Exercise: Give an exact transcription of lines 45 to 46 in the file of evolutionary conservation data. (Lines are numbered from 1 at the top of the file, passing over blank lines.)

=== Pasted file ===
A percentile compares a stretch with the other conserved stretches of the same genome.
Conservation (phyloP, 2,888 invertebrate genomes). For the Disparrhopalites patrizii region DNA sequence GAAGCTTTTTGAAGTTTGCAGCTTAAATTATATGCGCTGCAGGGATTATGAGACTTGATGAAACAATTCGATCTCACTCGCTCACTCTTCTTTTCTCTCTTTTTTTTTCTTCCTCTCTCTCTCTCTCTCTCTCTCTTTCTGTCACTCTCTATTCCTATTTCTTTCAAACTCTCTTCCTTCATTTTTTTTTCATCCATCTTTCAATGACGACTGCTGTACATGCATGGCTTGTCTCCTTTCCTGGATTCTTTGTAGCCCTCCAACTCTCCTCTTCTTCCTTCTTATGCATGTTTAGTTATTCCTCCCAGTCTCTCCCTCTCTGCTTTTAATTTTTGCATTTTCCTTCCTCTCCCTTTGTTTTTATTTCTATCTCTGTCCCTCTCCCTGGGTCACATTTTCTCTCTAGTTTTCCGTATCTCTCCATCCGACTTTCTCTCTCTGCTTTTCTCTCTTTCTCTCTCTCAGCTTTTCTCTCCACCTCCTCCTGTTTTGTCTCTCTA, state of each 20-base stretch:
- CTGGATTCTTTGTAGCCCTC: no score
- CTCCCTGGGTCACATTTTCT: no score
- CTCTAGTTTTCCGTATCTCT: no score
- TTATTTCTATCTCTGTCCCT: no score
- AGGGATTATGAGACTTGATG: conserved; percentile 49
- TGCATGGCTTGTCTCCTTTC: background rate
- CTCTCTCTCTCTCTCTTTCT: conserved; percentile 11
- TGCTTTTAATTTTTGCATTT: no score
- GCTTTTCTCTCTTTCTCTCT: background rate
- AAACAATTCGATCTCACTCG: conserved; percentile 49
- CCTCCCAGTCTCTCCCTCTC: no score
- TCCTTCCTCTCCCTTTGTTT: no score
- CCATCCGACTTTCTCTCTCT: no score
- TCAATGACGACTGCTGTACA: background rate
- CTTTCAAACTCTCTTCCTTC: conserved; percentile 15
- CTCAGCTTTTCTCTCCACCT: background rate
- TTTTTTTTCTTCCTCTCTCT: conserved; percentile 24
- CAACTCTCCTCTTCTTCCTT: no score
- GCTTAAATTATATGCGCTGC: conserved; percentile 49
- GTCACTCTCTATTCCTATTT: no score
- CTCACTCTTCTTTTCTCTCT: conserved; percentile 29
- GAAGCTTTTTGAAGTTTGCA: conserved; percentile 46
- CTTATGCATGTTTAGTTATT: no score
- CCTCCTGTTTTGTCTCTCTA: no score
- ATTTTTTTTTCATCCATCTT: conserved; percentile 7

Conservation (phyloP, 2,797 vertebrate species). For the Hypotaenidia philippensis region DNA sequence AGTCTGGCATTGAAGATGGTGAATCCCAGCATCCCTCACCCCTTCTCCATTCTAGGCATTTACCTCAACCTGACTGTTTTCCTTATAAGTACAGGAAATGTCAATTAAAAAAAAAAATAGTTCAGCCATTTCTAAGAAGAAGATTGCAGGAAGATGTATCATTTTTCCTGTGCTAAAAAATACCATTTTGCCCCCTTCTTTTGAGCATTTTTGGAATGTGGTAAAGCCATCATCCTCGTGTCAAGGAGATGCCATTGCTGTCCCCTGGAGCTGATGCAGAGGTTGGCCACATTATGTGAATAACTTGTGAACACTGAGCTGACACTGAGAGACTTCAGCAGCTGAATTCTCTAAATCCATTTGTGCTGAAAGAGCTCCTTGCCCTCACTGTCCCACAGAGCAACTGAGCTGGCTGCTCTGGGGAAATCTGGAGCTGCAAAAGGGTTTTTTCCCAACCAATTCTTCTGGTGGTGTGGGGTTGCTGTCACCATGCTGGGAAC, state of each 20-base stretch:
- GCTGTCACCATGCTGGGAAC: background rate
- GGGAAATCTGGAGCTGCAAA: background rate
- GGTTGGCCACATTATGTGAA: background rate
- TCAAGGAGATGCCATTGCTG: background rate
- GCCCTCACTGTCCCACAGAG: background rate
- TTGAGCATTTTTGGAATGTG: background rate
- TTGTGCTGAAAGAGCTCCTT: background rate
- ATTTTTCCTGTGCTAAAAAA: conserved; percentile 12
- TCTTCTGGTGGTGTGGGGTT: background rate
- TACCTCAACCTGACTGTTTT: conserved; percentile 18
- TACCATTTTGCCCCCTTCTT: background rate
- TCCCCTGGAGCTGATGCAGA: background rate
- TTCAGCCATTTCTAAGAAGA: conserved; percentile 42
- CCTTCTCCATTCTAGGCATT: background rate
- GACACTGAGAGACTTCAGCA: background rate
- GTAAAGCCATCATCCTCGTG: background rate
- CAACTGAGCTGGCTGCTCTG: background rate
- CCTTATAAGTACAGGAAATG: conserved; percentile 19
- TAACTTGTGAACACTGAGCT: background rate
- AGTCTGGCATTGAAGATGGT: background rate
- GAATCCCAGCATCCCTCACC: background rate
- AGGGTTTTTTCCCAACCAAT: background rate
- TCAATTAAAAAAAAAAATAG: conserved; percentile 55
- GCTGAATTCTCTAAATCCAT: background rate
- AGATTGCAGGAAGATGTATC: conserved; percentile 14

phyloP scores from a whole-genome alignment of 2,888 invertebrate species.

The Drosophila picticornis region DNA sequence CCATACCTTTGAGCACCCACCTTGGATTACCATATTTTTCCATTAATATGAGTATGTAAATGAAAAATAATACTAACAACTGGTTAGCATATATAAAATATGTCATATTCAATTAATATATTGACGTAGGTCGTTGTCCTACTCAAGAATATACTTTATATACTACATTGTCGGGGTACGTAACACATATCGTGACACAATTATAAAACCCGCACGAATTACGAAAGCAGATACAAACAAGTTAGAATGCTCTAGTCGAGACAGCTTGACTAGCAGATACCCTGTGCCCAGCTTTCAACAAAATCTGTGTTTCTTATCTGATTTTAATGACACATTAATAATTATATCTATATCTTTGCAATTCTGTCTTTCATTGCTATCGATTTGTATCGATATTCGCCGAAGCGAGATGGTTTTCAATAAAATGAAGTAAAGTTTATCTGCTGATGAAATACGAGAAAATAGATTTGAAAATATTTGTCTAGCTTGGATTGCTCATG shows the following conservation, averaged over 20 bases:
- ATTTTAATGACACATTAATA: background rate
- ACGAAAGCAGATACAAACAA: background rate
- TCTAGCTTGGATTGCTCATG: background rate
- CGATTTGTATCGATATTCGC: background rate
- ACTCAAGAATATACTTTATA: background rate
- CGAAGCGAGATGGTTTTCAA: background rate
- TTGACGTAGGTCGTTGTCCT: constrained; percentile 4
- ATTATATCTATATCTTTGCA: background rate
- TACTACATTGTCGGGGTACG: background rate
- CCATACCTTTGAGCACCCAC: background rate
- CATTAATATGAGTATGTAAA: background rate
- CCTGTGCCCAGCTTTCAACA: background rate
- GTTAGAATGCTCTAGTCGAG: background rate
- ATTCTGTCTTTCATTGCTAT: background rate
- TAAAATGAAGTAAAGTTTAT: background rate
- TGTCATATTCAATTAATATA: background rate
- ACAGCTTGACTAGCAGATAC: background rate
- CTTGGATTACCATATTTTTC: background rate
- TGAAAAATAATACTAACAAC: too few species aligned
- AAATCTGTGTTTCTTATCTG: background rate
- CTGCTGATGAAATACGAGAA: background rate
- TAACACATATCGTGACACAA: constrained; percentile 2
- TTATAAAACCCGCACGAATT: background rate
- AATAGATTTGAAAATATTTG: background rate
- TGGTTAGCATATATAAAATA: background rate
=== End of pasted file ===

- CAACTGAGCTGGCTGCTCTG: background rate
- CCTTATAAGTACAGGAAATG: conserved; percentile 19